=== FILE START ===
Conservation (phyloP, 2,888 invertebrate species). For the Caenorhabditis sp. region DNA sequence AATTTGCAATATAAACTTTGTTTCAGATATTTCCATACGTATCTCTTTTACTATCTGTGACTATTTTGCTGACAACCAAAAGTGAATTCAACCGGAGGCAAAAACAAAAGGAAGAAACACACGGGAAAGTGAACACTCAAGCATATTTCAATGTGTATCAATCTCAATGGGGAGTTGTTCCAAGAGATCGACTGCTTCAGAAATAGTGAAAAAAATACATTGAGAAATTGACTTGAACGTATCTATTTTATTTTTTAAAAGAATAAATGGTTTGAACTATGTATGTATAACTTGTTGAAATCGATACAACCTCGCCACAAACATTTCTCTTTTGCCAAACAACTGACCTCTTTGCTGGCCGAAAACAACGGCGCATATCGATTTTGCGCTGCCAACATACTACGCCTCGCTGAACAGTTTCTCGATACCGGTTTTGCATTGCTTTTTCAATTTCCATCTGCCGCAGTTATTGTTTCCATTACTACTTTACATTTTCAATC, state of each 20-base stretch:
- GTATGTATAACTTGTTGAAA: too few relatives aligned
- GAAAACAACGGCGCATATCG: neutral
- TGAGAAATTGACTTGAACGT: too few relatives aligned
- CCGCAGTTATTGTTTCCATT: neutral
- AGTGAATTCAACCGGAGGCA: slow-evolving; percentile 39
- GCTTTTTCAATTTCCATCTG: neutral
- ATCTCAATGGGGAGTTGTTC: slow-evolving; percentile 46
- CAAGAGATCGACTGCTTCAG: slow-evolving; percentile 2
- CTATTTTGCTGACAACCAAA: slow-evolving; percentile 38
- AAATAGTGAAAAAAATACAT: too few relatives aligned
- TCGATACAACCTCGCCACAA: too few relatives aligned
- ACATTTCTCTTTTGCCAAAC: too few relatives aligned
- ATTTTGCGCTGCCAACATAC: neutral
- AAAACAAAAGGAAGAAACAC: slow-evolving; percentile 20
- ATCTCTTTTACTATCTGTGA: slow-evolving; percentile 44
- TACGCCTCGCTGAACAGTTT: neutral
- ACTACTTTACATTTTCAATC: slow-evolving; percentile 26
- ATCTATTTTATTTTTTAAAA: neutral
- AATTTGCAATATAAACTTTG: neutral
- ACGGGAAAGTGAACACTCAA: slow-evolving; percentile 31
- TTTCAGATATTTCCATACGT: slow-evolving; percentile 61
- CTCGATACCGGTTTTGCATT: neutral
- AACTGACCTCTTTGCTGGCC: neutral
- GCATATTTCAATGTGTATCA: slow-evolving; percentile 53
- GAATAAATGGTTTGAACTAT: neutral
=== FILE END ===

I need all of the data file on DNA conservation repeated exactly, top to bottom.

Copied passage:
Conservation (phyloP, 2,888 invertebrate species). For the Caenorhabditis sp. region DNA sequence AATTTGCAATATAAACTTTGTTTCAGATATTTCCATACGTATCTCTTTTACTATCTGTGACTATTTTGCTGACAACCAAAAGTGAATTCAACCGGAGGCAAAAACAAAAGGAAGAAACACACGGGAAAGTGAACACTCAAGCATATTTCAATGTGTATCAATCTCAATGGGGAGTTGTTCCAAGAGATCGACTGCTTCAGAAATAGTGAAAAAAATACATTGAGAAATTGACTTGAACGTATCTATTTTATTTTTTAAAAGAATAAATGGTTTGAACTATGTATGTATAACTTGTTGAAATCGATACAACCTCGCCACAAACATTTCTCTTTTGCCAAACAACTGACCTCTTTGCTGGCCGAAAACAACGGCGCATATCGATTTTGCGCTGCCAACATACTACGCCTCGCTGAACAGTTTCTCGATACCGGTTTTGCATTGCTTTTTCAATTTCCATCTGCCGCAGTTATTGTTTCCATTACTACTTTACATTTTCAATC, state of each 20-base stretch:
- GTATGTATAACTTGTTGAAA: too few relatives aligned
- GAAAACAACGGCGCATATCG: neutral
- TGAGAAATTGACTTGAACGT: too few relatives aligned
- CCGCAGTTATTGTTTCCATT: neutral
- AGTGAATTCAACCGGAGGCA: slow-evolving; percentile 39
- GCTTTTTCAATTTCCATCTG: neutral
- ATCTCAATGGGGAGTTGTTC: slow-evolving; percentile 46
- CAAGAGATCGACTGCTTCAG: slow-evolving; percentile 2
- CTATTTTGCTGACAACCAAA: slow-evolving; percentile 38
- AAATAGTGAAAAAAATACAT: too few relatives aligned
- TCGATACAACCTCGCCACAA: too few relatives aligned
- ACATTTCTCTTTTGCCAAAC: too few relatives aligned
- ATTTTGCGCTGCCAACATAC: neutral
- AAAACAAAAGGAAGAAACAC: slow-evolving; percentile 20
- ATCTCTTTTACTATCTGTGA: slow-evolving; percentile 44
- TACGCCTCGCTGAACAGTTT: neutral
- ACTACTTTACATTTTCAATC: slow-evolving; percentile 26
- ATCTATTTTATTTTTTAAAA: neutral
- AATTTGCAATATAAACTTTG: neutral
- ACGGGAAAGTGAACACTCAA: slow-evolving; percentile 31
- TTTCAGATATTTCCATACGT: slow-evolving; percentile 61
- CTCGATACCGGTTTTGCATT: neutral
- AACTGACCTCTTTGCTGGCC: neutral
- GCATATTTCAATGTGTATCA: slow-evolving; percentile 53
- GAATAAATGGTTTGAACTAT: neutral